The previously unremarked ferment within the Omaha 99% has begun to roil the surface. Random reform movements are growing; some coalesce as they explore how to wield power, others flail out against their peers. The Establishment waits and watches, buoyed by their overwhelming control of capital and patronage.
But the phrase "uneasy lies the head that wears the crown" has been around for a long time (and in this case does not refer particularly to elected officials, most of whom are just figureheads). The Powers That Be (bankers, industrialists, media higher-ups - the local Oligarchy) know that they must be forever vigilant lest some unanticipated slip-up (the Wagner video, the Johnson video, the OPS pedophile case, etc., etc., etc.) may become the match that ignites a movement that would loosen their grip on power.
One ongoing discussion has to do with how much the erstwhile reformers should cooperate with the Democratic Party (the ostensible "Progressive" player in the electoral arena).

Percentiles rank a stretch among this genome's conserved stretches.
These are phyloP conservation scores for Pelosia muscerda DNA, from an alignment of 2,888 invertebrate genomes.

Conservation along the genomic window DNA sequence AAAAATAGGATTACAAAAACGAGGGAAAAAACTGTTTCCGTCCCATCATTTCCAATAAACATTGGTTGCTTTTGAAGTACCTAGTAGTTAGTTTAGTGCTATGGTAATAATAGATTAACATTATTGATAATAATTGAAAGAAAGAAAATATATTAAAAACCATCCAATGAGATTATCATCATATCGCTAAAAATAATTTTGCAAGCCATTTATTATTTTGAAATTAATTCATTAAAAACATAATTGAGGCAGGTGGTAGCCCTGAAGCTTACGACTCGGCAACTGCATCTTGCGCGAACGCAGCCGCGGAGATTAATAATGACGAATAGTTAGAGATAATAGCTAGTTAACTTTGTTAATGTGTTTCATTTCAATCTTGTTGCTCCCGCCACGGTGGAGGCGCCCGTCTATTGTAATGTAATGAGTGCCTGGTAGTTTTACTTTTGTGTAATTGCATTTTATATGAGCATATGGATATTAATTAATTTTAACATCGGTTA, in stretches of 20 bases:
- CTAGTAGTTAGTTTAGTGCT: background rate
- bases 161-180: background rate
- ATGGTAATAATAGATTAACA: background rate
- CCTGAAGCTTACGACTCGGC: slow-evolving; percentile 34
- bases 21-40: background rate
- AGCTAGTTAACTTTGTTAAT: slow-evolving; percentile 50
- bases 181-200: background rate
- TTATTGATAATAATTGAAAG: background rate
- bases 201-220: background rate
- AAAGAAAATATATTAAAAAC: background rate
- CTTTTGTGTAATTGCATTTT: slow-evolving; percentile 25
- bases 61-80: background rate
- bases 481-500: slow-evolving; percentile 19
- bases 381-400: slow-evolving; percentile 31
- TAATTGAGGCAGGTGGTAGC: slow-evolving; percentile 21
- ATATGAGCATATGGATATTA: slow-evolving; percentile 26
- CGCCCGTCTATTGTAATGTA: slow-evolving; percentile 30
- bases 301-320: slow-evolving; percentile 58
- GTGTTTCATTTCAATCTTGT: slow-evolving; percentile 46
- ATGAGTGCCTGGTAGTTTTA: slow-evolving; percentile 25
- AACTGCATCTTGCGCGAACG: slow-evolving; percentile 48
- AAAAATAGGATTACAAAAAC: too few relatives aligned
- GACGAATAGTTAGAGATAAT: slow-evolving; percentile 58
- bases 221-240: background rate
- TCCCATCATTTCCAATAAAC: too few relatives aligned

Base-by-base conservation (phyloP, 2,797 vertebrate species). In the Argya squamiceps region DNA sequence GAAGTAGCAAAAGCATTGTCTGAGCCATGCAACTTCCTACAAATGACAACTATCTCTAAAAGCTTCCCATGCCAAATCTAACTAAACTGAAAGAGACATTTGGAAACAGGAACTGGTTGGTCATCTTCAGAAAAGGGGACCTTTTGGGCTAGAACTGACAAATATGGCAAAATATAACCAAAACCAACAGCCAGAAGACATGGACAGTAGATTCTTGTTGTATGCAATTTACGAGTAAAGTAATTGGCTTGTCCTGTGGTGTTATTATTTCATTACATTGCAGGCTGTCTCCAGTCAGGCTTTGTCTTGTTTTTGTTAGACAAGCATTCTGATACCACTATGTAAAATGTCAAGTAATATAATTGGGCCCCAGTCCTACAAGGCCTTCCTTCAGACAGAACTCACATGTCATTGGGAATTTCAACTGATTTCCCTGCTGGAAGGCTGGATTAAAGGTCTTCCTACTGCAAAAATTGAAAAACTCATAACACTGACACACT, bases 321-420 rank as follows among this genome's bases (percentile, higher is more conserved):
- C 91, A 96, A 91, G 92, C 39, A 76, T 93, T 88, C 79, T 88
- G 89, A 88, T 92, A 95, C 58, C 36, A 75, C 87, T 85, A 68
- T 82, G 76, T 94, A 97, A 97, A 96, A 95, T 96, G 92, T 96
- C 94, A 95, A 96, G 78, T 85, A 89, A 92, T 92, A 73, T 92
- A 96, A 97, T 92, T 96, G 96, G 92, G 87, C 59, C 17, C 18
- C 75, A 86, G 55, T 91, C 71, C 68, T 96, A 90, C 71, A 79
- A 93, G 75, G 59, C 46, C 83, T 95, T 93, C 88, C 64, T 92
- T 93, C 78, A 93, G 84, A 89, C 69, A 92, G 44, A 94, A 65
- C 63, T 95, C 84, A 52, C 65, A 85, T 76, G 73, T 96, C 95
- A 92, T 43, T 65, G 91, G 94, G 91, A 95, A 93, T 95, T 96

I would argue for reaching the majority of the electorate - the people who don't vote. These are the people who recognize that neither party represents them. They would be receptive to a grassroots movement that shows that it can be effective and represents their interests, beginning in their neighborhoods.
I encourage the independent progressive organizations to spend some time:
1. evaluating how to strengthen themselves and their ties to their own communities.
2. developing a basic common narrative that they can take to the entire public.
3. participate in organizing people power to pressure elected officials regardless of their party affiliation.
4. develop and promote concrete, realistic plans for creating the Beloved Community right here, right now.
Omahans are not the only ones having this discussion. An excellent article reposted in Nation of Change on April 27 explores different alternatives including working within the Democratic party and forming third parties.
My own choice would be to remain outside of permanent alliance with any party while supporting the occasional worthwhile candidates or legislation. Electoral politics is secondary to the real work of community organizing.
Once Progressives develop real (grassroots) power, the party hacks, sycophants, hangers-on and camp followers will flock to join in. Hopefully by then we will be strong enough to withstand them.